Boris Johnson ‘shocked and deeply saddened’ by Sarah Everard ‘murder’

PA Reporters
·4-min read

The Prime Minister has said he was “shocked and deeply saddened” after human remains were discovered in the search for Sarah Everard.

A serving Metropolitan Police officer, who is in his 40s, is being questioned on suspicion of the 33-year-old’s kidnap and murder.

Met Commissioner Dame Cressida Dick said on Wednesday night that remains had been found in an area of woodland in Ashford in Kent by detectives investigating Ms Everard’s disappearance.

Boris Johnson said on Thursday: “I am shocked and deeply saddened by the developments in the Sarah Everard investigation.

“Like the whole country, my thoughts are with her family and friends. We must work fast to find all the answers to this horrifying crime.”

The officer, who is in the Parliamentary and Diplomatic Protection Command, was held on Tuesday night on suspicion of kidnap before being further arrested on suspicion of murder and a separate allegation of indecent exposure the following day.

On the day of Ms Everard’s disappearance, he was reportedly working a 2pm to 8pm relief shift at the US Embassy in Nine Elms, south-west London, around three miles from where she was last seen.

According to unconfirmed reports, detectives are investigating whether he might have used his warrant card to entice Ms Everard towards his car before snatching her.

Home Secretary Priti Patel said “every woman should feel safe to walk our streets without fear of harassment or violence”, after Dame Cressida sought to reassure the public.

Sarah Everard missing
A police cordon in Fridd Lane near an area of woodland in Ashford in Kent (Gareth Fuller/PA)

“It is thankfully incredibly rare for a woman to be abducted from our streets,” Dame Cressida said.

“But I completely understand that, despite this, women in London and the wider public – particularly those in the area where Sarah went missing – will be worried and may well be feeling scared.”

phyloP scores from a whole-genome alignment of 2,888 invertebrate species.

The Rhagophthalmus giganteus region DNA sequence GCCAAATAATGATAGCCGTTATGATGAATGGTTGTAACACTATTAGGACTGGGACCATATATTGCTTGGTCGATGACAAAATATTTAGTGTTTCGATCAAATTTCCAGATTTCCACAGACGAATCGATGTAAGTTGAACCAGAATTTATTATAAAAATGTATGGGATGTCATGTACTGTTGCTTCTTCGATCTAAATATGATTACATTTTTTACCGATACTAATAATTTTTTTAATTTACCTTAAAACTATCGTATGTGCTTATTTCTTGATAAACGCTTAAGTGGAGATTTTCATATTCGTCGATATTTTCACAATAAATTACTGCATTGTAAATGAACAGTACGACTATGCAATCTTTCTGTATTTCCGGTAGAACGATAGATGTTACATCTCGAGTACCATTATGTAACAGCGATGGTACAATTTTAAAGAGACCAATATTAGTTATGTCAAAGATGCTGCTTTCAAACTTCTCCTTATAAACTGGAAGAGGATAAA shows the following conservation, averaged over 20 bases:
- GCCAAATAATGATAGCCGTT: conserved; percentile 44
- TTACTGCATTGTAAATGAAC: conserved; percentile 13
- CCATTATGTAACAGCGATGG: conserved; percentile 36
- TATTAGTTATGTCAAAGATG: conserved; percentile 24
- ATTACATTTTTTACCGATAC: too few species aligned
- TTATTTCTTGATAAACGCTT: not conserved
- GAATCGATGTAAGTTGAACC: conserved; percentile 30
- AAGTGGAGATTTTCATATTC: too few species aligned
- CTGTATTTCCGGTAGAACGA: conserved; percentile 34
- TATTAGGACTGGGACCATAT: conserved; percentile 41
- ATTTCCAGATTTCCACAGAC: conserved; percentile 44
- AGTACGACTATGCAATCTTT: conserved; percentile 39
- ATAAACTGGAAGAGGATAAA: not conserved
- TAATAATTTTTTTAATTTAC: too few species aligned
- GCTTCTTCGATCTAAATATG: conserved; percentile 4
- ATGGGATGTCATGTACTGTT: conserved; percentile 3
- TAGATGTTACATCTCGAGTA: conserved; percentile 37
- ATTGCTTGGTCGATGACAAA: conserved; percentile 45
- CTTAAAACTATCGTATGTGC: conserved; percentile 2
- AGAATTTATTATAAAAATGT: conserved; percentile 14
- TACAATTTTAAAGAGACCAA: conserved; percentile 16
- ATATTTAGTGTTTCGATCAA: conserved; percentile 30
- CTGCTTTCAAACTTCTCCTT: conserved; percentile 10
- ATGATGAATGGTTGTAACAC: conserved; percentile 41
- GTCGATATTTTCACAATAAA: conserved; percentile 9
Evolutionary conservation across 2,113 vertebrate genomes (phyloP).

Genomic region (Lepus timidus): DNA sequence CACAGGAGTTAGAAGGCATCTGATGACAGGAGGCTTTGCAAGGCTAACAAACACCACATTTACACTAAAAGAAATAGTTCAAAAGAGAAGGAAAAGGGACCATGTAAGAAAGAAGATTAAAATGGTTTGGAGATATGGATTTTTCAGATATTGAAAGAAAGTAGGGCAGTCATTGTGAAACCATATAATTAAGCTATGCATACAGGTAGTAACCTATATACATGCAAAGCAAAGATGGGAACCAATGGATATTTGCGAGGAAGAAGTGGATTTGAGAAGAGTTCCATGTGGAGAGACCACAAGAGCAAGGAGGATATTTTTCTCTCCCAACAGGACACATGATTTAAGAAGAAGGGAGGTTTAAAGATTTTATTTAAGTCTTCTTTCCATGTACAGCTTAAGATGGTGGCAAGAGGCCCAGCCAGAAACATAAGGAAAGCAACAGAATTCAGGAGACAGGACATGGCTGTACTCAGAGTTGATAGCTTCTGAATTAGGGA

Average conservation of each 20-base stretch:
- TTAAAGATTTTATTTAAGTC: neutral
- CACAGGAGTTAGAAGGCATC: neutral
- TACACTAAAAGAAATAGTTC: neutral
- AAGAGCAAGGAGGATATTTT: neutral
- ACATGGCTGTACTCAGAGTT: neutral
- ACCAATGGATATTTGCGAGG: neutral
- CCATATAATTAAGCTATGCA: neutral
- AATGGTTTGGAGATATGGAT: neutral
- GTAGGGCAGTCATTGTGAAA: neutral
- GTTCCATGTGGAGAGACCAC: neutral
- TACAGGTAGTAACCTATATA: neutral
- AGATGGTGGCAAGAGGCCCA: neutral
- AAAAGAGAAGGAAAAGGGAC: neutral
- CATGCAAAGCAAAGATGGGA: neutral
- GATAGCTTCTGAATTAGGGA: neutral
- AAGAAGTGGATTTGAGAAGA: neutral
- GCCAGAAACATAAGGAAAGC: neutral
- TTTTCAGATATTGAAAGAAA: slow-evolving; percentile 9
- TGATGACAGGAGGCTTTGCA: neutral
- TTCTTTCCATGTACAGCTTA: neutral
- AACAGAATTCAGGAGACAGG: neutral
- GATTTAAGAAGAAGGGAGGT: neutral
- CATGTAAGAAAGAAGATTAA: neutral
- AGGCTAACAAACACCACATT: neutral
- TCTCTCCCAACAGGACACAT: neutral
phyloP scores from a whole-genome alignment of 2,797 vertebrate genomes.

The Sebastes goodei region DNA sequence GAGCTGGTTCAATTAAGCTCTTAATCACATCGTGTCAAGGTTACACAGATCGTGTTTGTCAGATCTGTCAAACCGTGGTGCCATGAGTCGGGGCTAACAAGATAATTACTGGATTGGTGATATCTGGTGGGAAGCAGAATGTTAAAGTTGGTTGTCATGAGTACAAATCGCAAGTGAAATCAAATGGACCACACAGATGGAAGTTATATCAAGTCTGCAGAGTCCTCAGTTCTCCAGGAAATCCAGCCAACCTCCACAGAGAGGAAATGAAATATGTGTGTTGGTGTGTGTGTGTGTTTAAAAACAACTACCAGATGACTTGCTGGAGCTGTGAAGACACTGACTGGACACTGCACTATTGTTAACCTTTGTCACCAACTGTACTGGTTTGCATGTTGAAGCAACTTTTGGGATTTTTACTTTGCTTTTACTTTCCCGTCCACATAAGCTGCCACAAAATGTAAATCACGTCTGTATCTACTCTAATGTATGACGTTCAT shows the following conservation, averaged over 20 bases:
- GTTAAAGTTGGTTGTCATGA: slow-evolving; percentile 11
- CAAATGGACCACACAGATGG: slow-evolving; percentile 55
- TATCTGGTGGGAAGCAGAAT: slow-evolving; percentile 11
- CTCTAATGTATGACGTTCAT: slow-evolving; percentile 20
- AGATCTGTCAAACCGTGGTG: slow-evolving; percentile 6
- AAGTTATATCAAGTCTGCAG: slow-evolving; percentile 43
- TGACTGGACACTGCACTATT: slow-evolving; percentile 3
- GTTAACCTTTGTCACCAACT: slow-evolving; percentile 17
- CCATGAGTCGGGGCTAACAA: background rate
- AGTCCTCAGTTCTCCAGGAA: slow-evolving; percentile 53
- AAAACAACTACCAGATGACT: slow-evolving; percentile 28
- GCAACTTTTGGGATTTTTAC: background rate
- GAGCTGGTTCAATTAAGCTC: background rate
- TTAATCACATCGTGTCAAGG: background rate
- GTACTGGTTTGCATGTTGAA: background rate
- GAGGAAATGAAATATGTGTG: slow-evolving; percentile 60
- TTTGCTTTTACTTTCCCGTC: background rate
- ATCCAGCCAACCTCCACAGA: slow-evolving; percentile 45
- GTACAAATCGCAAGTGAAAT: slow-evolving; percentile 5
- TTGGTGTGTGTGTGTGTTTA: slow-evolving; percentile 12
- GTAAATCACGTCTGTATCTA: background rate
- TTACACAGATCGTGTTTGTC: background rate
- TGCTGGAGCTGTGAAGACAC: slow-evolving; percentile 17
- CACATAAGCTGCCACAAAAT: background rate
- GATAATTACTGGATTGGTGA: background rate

The Met said the arrested officer’s main job was uniformed patrol of diplomatic premises, but would not specify where he had worked. He was not on duty at the time of Ms Everard’s disappearance.

The diplomatic protection squad is responsible for guarding the Parliamentary estate, including Downing Street and the Palace of Westminster, as well as embassies in London.

A woman in her 30s has been arrested on suspicion of assisting an offender.

In a statement, Dame Cressida said: “The news today that it was a Metropolitan Police officer arrested on suspicion of Sarah’s murder has sent waves of shock and anger through the public and through the whole of the Met.

Sarah Everard
A missing sign outside Poynders Court on the A205 in Clapham (Victoria Jones/PA)

“I speak on behalf of all my colleagues in the Met when I say we are utterly appalled at this dreadful news. Our job is to patrol the streets and to protect people.”

Investigators are continuing to work “around the clock” on what Dame Cressida described as a “very fast moving” case.

The remains have not yet been identified and it could take some time to do so, the Commissioner added.

She said people living around the Clapham and Tulse Hill areas of south London could expect to see increased patrols in the area.

As well as the search of the woodland in Ashford, over the course of Wednesday, officers also searched a property in Deal, Kent.

Multiple cars were taken away by investigators and a neighbour told the PA news agency a police officer lived at the address with his wife and two children.

Marketing executive Ms Everard vanished while walking home from a friend’s flat in south London on Wednesday March 3.

Ms Everard is thought to have walked through Clapham Common towards her house in Brixton – a journey which should have taken around 50 minutes.

She was last captured on a doorbell camera walking along the A205 Poynders Road towards Tulse Hill at around 9.30pm on March 3.

A vigil titled “Reclaim these streets” has been organised on Facebook and is due to take place at Clapham Common bandstand at 6pm on Saturday.

Organisers said: “It’s wrong that the response to violence against women requires women to behave differently. In Clapham, police told women not to go out at night this week. Women are not the problem.

“We’ve all been following the tragic case of Sarah Everard over the last week. This is a vigil for Sarah, but also for all women who feel unsafe, who go missing from our streets and who face violence every day.”